Thursday, August 11, 2011

Thomas & Deborah - From Pizza Pies to Butterflies!

Thursday August  11

Rain, rain, rain since we last wrote. Sunday we left our hotel in Kalamazoo, MI, under cloudy skies, and before we got out of town had to park under a drive-up teller and don our rain gear. Driving was tolerable until it began to pour so much we couldn’t see, couldn’t stop, or navigate. We left US 131 to take refuge in the small Michigan town of Three Rivers.  A kind patron of the pizza parlor pulled up the weather on her iPhone and after lunch the rain had abated enough for us to continue to Chicago. Shortly after we pulled up to our hotel in Chicago the sky opened up again. We didn’t let it stop us from going up to the observation deck at the top of the John Hancock building. The best part of the day, however, was dinner at the Oven Grinder. It’s a little hole-in-the-wall across the street from where the St. Valentines Day Massacre took place. It was recommended to us by some fellow motorcyclists from Chicago. Their pizza is more like a pot pie and everything was delicious and expertly prepared. Another biker eating there with his family insisted we sample his pre-meal flatbread. A GREAT dining experience, and again, it began to pour just as we arrived.

The following day, after a visit to the Museum of Science and Industry at the former Worlds Columbian Exposition of 1893 we set out for Milwaukee, Wisconsin… in the rain. We stayed just outside at a La Quinta Inn for a frugal $61 for the night. We were more than ready to call it a day.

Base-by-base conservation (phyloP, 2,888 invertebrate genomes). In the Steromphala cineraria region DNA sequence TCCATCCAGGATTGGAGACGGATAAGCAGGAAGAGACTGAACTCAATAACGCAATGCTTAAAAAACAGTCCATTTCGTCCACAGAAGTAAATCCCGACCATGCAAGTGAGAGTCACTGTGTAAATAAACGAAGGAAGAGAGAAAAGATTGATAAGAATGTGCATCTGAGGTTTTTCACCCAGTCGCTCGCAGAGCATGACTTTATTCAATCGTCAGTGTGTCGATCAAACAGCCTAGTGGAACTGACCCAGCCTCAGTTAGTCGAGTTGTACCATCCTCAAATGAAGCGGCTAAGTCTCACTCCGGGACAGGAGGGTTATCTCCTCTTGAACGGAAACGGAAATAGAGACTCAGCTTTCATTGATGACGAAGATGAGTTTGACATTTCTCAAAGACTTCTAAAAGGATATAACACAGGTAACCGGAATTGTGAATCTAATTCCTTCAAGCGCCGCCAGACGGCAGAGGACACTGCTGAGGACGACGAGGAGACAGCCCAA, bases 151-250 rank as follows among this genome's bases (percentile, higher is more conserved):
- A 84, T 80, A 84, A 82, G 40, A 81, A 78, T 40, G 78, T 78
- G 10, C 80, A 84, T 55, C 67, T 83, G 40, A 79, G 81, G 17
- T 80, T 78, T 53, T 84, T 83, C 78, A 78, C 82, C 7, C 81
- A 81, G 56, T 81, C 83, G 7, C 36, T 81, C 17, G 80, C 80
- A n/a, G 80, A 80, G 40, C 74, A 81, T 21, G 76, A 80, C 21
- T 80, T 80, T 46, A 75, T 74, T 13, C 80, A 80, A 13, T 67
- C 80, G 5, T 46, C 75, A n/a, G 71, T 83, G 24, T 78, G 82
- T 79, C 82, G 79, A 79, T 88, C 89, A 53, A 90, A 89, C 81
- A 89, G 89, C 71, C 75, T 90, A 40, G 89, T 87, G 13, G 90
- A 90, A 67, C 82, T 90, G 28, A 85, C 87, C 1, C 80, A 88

Tuesday, however, the weather was glorious, and before leaving for Madison, we visited the Miller Brewery and Milwaukee County Zoo where a butterfly exhibit was held. We went into a small aviary, careful not to step on anything, and cavorted with some 500 butterflies. You actually have to be inspected before leaving to check for any hitchhikers.

Wednesday, we loaded the bike into the trailer and drove to Elkhart, Indiana, where we dropped off a 2011 Monaco Knight to have the refrigerator exchanged at the request of its new owner. What a nice place! Very friendly people along a beautiful riverfront setting.

A must-see is the Ruthmere house built in 1910 and exquisitely restored/preserved. We also made the short trip to Middlebury and Goshen. In Middlebury we toured the Jayco RV factory. Forty-five percent of the workers are Amish, and they take great pride in their workmanship. (Yes, Indiana, along with Pennsylvania, has a large Amish community; the stores even have hitching posts!) It’s the largest family-owned RV assembly plant in the U.S. and was founded by Lloyd J. Bontrager on his family farm in 1968. They now employ 1200 very dedicated individuals. 

Jayco RVs are available at Paul Evert’s RV Country, of course!

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